“It took a long time to work out. There were all sorts of problems... Bir Zeit was shut down by the Israelis for four years during the Intifada. The president had been deported for twenty years... Only a couple of months ago, a student was killed by Israeli troops near the campus. There’s this long history of animosity and hostility between Bir Zeit and the Israelis.
“So it was difficult to accept at first the idea of an Israeli coming to play there. But it worked over time, and it was a fantastic success. It was one of the great events of my life, and if I can speak for him, of his life, that he was able to do this and transcend in an act that was purely cultural but also a human act of solidarity and friendship... He brought his own piano with him...to play a recital for an essentially Palestinian audience, ironically, in the hall in the university called Kamal Nasser Hall, named after a cousin of the president, who had been assassinated in Beirut in 1973. He was a very good friend of mine, and I was there when it happened. The assassination team was led by Ehud Barak...
“All of that gave the evening a very high emotional and I would say cultural resonance that was lost on absolutely no-one there. Zubin Mehta came, a great friend of Daniel’s. He’s the conductor of the Israel Philharmonic. He’s an Indian...avidly pro-Israeli. He’d never been to the West Bank. But he came. Tears were streaming down his face...”
And mine as I read this.
(For more on the extraordinary relationship between Said and Barenboim, see their co-authored Parallels and Paradoxes: Explorations in Music and Society.)
One cannot read these interviews without gaining a deep sense of Said as an engaged intellectual—one with an encyclopedic knowledge of language, literature, poetry, music. He speaks powerfully of the role culture can play in resistance movements generally and in the Palestinian resistance movement specifically—“In the case of a political identity that’s being threatened, culture is a way of fighting against extinction and obliteration.” But for Edward Said, the fight is a personal one as well. Asked how he responds to his many critics, he replies, “I don’t. It’s a total waste of time... I respond to them by producing more. I think what they want is my silence. Unless I die, it’s not going to happen.”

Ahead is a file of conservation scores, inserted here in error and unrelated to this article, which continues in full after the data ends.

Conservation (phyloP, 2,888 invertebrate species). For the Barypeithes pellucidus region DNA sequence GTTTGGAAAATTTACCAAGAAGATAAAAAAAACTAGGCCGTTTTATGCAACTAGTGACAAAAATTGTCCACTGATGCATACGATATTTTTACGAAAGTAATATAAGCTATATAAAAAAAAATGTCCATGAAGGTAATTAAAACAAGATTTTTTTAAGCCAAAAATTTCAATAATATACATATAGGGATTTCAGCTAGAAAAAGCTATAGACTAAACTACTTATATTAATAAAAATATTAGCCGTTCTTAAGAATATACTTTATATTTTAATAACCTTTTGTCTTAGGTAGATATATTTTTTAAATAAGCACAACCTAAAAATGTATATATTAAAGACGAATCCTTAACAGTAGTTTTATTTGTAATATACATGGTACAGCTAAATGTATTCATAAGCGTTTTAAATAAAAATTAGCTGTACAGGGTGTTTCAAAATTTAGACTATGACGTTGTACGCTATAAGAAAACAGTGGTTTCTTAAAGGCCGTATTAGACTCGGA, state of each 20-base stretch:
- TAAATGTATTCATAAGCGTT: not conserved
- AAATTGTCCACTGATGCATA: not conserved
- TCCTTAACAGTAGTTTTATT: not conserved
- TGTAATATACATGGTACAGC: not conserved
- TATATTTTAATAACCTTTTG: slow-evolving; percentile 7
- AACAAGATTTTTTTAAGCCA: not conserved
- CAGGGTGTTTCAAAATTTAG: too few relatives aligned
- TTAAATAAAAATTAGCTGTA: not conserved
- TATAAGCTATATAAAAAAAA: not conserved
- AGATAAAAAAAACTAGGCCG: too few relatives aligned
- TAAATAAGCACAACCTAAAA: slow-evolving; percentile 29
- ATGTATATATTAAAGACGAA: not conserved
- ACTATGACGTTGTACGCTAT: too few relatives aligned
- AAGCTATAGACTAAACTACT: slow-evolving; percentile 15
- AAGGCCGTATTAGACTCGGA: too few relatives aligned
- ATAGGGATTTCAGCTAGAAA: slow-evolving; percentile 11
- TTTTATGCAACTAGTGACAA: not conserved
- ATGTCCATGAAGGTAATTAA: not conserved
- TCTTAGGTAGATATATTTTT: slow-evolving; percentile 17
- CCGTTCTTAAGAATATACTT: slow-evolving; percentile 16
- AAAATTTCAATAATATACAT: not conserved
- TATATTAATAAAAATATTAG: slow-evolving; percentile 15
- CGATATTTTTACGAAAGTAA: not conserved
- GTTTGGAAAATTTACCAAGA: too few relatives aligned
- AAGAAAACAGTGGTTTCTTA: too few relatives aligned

Said has been waging an extraordinary battle with leukemia—in and out of hospitals and treatments for over a decade, a period during which he has nonetheless been astonishingly prolific. For him, continuing to speak and write—and just to stay alive—is a most profound form of resistance.
He gives much credit to his doctor. “His ingenuity in dealing with this insidious and cruel disease has inspired me to keep fighting. Which is what I do. And I enjoy life, I must say. I’m surrounded by people I love. I love teaching. I get a tremendous energy out of the students I interact with—not as much as I would like to these days, because my teaching is curtailed. But being a member of an academic community, and a wider political community of activists and people who feel they are moving toward liberation and understanding is very exhilarating. In fact, I can’t think of anything better I’d like to be doing.”
*To my surprise, I’m actually quoted in the book—about a dozen pages from the end, in Said’s description of the dramatic episode around which we first met (although I had heard him speak on previous occasions).